One professor at Bethel went from playing target practice with glass bottles in the middle of rural Minnesota to living in the inner-city of Minneapolis – and teaching jazz.
By Abby Petersen
When people at Bethel see the man in the red and white plaid shirt, slicked back hair and a pencil tucked behind his right ear, they know it’s jazz orchestra director Jason Harms.
What they might not know is that he lives in the Phillips neighborhood of Minneapolis, where bikes have been stolen from his garage and men have been caught trying to hijack his minivan from his driveway.
But when someone asks Harms about those things, he shrugs them off. “The Lord has given me a sweet place to live down there,” he says.
Harms is originally a farm boy who grew up in Luverne, Minnesota. He came home after school and practiced marksmanship on glass bottles and barrels. When he was a senior in high school he heard Frank Sinatra, Count Basie and Quincy Jones sing – and then he knew it was all over. He fell in love with jazz. That same year he hopped in a car with a friend, took a left at the big oak, and followed the country signs until they found 35W and eventually what was then known as Northwestern College. Harms studied music and business there until 1995.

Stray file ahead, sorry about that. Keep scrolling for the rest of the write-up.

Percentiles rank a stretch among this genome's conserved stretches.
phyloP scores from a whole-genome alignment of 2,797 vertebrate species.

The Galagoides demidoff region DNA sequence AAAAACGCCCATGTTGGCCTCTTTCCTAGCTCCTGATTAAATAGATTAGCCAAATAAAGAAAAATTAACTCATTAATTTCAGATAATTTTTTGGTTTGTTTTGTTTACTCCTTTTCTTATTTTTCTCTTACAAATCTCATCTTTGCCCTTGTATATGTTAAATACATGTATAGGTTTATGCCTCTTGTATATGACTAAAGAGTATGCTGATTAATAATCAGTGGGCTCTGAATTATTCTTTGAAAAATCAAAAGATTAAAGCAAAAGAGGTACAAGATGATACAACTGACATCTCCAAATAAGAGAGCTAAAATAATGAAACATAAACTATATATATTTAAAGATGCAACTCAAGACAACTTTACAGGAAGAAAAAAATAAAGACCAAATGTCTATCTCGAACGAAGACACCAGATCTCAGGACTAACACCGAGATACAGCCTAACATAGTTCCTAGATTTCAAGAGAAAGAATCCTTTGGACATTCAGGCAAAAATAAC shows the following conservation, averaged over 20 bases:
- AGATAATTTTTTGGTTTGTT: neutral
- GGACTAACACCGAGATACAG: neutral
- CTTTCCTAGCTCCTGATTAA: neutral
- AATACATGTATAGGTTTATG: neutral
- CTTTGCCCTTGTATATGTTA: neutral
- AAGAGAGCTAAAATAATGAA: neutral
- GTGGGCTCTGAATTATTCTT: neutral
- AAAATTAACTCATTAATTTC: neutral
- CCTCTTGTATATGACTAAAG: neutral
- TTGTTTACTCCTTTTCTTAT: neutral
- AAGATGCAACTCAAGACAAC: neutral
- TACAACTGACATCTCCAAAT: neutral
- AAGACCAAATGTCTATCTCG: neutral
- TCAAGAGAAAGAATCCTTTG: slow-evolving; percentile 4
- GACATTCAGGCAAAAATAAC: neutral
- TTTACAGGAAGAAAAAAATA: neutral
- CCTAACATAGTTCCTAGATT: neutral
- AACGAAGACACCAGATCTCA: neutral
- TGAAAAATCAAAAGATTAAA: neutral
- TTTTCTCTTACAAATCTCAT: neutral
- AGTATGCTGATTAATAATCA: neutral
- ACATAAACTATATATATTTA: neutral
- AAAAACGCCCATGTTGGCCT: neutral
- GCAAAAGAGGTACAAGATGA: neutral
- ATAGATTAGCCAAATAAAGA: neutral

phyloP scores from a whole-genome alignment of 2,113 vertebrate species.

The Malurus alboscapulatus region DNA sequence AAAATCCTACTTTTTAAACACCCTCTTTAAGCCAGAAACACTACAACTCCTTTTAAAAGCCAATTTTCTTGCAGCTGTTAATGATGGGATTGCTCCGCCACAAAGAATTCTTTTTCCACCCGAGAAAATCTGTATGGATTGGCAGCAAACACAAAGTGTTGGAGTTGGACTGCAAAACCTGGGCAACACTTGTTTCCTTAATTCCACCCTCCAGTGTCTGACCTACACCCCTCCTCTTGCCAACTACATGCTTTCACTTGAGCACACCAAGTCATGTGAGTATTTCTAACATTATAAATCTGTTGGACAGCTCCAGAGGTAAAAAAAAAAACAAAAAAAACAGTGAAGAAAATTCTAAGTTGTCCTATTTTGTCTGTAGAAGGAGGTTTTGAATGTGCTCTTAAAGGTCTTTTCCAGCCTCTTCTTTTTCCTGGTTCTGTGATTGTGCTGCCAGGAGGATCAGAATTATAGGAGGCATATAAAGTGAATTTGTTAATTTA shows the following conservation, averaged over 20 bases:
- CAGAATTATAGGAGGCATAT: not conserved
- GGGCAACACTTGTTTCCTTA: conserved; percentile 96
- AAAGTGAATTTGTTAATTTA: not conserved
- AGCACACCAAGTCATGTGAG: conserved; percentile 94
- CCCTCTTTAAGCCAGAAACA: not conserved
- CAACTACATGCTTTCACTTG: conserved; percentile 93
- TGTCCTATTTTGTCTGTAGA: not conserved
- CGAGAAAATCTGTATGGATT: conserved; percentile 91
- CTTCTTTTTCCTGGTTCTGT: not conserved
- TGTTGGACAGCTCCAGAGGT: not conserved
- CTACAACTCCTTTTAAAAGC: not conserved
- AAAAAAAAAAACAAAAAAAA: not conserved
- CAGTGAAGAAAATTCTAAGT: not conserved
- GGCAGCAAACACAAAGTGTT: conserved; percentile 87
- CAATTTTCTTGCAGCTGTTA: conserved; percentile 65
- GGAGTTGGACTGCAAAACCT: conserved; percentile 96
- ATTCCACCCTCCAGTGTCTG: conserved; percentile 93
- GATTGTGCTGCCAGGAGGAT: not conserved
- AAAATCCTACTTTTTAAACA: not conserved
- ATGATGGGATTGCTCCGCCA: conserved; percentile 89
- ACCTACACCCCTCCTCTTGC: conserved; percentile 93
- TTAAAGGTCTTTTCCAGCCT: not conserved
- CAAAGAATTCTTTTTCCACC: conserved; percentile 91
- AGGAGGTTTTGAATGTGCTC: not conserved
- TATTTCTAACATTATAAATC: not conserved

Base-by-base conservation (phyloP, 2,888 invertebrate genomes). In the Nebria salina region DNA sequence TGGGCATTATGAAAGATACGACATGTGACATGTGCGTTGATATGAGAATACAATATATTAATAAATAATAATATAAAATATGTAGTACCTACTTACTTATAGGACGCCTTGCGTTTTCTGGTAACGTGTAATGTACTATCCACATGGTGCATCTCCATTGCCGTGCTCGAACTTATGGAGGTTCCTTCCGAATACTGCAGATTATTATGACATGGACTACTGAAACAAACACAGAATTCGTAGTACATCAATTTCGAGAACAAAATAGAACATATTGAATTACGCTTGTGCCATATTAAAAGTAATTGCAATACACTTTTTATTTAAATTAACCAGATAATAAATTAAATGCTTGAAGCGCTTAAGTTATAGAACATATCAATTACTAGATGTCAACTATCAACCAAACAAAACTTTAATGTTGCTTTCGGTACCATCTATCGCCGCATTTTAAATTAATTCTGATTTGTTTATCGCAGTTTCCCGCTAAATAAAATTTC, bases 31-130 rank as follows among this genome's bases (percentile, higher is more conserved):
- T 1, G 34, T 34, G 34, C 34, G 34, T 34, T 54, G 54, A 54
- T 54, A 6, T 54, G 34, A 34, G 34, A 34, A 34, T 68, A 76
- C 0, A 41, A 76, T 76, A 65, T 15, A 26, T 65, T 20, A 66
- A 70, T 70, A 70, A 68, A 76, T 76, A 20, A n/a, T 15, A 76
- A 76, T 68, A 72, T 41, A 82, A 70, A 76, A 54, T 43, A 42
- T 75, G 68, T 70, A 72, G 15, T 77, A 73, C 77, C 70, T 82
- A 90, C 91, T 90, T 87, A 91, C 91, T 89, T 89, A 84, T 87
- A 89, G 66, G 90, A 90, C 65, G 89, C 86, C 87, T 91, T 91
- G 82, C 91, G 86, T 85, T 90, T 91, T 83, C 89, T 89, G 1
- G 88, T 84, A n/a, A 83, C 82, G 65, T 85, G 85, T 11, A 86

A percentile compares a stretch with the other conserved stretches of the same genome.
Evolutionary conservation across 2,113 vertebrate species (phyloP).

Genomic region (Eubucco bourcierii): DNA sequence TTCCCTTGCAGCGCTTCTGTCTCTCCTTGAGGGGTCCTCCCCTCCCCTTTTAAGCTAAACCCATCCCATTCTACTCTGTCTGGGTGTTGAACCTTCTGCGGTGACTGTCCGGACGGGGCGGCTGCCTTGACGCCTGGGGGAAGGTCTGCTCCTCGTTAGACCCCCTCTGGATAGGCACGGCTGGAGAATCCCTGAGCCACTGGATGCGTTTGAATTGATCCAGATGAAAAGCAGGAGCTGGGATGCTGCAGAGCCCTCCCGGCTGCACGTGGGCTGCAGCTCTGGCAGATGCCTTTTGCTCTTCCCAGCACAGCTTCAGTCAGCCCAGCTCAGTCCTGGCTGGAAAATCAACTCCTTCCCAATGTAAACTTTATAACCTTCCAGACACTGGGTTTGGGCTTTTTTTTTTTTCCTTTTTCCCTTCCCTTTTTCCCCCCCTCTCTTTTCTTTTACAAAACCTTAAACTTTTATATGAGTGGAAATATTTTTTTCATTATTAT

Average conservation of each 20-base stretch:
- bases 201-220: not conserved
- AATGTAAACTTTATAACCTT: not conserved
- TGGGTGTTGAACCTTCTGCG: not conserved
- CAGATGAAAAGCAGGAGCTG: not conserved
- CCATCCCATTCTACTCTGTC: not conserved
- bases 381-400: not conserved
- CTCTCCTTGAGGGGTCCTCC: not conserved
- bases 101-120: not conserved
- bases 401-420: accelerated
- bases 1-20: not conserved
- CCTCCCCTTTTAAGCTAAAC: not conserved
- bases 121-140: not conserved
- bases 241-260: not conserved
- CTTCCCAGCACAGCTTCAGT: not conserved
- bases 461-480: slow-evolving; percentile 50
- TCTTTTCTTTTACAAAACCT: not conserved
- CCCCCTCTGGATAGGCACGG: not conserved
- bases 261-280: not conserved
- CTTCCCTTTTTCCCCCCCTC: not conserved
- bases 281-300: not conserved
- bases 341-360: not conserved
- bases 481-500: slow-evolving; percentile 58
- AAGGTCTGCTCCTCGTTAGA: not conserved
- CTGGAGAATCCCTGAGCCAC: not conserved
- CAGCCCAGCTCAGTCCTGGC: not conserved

Since then, he’s been swinging with jazz.
His students see his passion for jazz.
“Even when he prays,” sophomore Noah Tedlund said, “it’s like a jazz poem.”
After his schooling at Northwestern, Harms started a jazz quartet and began subbing for the jazz orchestra at Bethel, before he came to be full time.
“The Lord gave a lot of grace that year,” Harms said. “Sweet grace.”
Harms knew coming out of college that a jazz musician doesn’t make a top salary, but to him that’s not important. The Lord provides in his own ways, Harms says, and he feels blessed to be able to use his jazz skillset as much as he does. Harms is thankful that he, his wife and five children have a place to call home in South Minneapolis, where he now runs an arts nonprofit called the Gaius Project, which focuses on providing for the needs of local artists who may have empty fridges at home.
“I wanna see the way the Lord sees,” Harms says. For Harms, that means seeing Jesus in everything, because nothing that exists came into being without God.
“Jazz is really about fellowship,” Harms says, and he doesn’t just mean for the people playing. Harms wants to see his students develop a skillset that will enable them to participate in the greater fellowship that is the pleasures of the Lord.
Harms plays because he knows he has found the true source of all pleasure: Jesus Christ.
“Death is not my end,” he says, leaning back in his chair. “In Christ, it’s actually my liberation.”
The reporting and photography for this story took place in spring 2016.
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